Just as there is little permanent except change, neither can we escape the history that has created the present moment, for the past is indeed prologue to all that we encounter, and many of the challenges we face in working in and with Africa now have been created by the decisions of our past. We cannot change the past, but we do still have the opportunity to create a far better future for all in partnership with Africa.
There is no sector now more important to Africa, and I would argue to the world, than agriculture and agribusiness. Agriculture is the art of growing food, and agribusiness is the art of creating sustainability as a vital part of economic life of a nation and a planet. To me, no one sector of the global economy should be more excited about its future and its place in the world than those working in agribusiness. It is the sector that will or will not succeed in ending global hunger, and it is a sector that will be vital to securing global peace and security.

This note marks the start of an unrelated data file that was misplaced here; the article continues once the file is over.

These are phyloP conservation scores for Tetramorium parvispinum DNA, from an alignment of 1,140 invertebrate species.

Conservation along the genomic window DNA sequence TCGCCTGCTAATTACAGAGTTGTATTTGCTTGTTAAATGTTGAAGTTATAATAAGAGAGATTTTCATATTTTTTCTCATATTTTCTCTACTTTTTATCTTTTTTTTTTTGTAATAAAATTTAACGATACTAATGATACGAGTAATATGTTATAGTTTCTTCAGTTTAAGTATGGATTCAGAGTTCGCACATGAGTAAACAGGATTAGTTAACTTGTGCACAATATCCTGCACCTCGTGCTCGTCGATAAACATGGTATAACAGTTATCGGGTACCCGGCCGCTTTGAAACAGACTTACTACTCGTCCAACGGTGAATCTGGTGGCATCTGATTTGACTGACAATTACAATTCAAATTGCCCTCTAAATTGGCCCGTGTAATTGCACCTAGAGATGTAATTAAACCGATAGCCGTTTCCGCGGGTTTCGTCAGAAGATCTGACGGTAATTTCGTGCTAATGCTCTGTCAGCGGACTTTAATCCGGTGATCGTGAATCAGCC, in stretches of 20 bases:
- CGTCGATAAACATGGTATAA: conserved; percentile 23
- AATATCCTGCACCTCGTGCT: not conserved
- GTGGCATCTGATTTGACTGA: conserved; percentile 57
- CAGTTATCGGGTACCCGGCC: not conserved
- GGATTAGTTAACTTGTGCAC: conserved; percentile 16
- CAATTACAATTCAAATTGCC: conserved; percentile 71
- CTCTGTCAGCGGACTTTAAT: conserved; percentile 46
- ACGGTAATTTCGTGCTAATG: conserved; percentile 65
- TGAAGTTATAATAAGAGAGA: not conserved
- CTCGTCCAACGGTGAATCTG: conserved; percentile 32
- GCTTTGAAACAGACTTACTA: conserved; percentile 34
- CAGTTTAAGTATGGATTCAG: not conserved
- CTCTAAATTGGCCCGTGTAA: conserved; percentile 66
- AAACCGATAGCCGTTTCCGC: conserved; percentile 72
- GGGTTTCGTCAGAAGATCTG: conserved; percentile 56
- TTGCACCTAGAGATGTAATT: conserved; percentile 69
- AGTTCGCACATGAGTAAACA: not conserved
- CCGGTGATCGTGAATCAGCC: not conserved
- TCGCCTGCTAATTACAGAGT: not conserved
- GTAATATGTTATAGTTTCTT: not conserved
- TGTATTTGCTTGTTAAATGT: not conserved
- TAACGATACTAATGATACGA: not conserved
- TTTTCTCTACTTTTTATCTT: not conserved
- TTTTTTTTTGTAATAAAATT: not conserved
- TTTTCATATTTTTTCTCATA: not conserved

The world that has evolved is one of increasing complexity. Agribusiness cannot succeed without an interaction and understanding of many other sectors and processes. One cannot simply buy some land, grow the food and get to the market. There are now many more challenges to being successful in agribusiness. Indeed, how do we make business work and fit for Africa? Let us look at some of the key issues and challenges affecting agribusiness in Africa.